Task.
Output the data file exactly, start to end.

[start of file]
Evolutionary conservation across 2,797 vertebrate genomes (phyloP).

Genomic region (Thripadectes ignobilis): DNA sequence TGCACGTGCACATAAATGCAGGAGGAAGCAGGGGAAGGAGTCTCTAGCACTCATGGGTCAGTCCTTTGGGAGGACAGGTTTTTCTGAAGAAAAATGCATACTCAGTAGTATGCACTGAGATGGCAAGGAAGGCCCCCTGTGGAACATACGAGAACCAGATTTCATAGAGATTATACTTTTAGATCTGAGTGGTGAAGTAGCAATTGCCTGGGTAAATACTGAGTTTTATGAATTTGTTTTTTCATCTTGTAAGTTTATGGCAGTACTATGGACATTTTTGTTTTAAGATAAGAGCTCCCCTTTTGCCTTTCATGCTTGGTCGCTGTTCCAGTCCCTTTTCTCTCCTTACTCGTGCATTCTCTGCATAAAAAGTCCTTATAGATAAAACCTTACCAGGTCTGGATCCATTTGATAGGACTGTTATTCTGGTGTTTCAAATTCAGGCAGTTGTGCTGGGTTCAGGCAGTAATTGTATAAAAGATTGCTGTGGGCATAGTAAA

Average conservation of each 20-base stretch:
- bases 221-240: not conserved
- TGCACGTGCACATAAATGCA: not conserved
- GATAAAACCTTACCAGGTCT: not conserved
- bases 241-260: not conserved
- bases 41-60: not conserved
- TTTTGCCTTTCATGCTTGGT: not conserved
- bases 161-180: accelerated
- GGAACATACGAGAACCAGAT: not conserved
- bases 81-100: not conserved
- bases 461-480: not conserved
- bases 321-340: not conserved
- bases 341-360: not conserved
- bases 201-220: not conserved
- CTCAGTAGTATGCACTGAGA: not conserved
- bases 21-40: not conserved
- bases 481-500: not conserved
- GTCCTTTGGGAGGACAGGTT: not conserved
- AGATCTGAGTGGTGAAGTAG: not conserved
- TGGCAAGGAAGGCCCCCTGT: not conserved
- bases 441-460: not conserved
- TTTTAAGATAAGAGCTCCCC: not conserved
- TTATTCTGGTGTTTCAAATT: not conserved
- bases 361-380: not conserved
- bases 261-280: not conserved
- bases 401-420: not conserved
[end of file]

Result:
Evolutionary conservation across 2,797 vertebrate genomes (phyloP).

Genomic region (Thripadectes ignobilis): DNA sequence TGCACGTGCACATAAATGCAGGAGGAAGCAGGGGAAGGAGTCTCTAGCACTCATGGGTCAGTCCTTTGGGAGGACAGGTTTTTCTGAAGAAAAATGCATACTCAGTAGTATGCACTGAGATGGCAAGGAAGGCCCCCTGTGGAACATACGAGAACCAGATTTCATAGAGATTATACTTTTAGATCTGAGTGGTGAAGTAGCAATTGCCTGGGTAAATACTGAGTTTTATGAATTTGTTTTTTCATCTTGTAAGTTTATGGCAGTACTATGGACATTTTTGTTTTAAGATAAGAGCTCCCCTTTTGCCTTTCATGCTTGGTCGCTGTTCCAGTCCCTTTTCTCTCCTTACTCGTGCATTCTCTGCATAAAAAGTCCTTATAGATAAAACCTTACCAGGTCTGGATCCATTTGATAGGACTGTTATTCTGGTGTTTCAAATTCAGGCAGTTGTGCTGGGTTCAGGCAGTAATTGTATAAAAGATTGCTGTGGGCATAGTAAA

Average conservation of each 20-base stretch:
- bases 221-240: not conserved
- TGCACGTGCACATAAATGCA: not conserved
- GATAAAACCTTACCAGGTCT: not conserved
- bases 241-260: not conserved
- bases 41-60: not conserved
- TTTTGCCTTTCATGCTTGGT: not conserved
- bases 161-180: accelerated
- GGAACATACGAGAACCAGAT: not conserved
- bases 81-100: not conserved
- bases 461-480: not conserved
- bases 321-340: not conserved
- bases 341-360: not conserved
- bases 201-220: not conserved
- CTCAGTAGTATGCACTGAGA: not conserved
- bases 21-40: not conserved
- bases 481-500: not conserved
- GTCCTTTGGGAGGACAGGTT: not conserved
- AGATCTGAGTGGTGAAGTAG: not conserved
- TGGCAAGGAAGGCCCCCTGT: not conserved
- bases 441-460: not conserved
- TTTTAAGATAAGAGCTCCCC: not conserved
- TTATTCTGGTGTTTCAAATT: not conserved
- bases 361-380: not conserved
- bases 261-280: not conserved
- bases 401-420: not conserved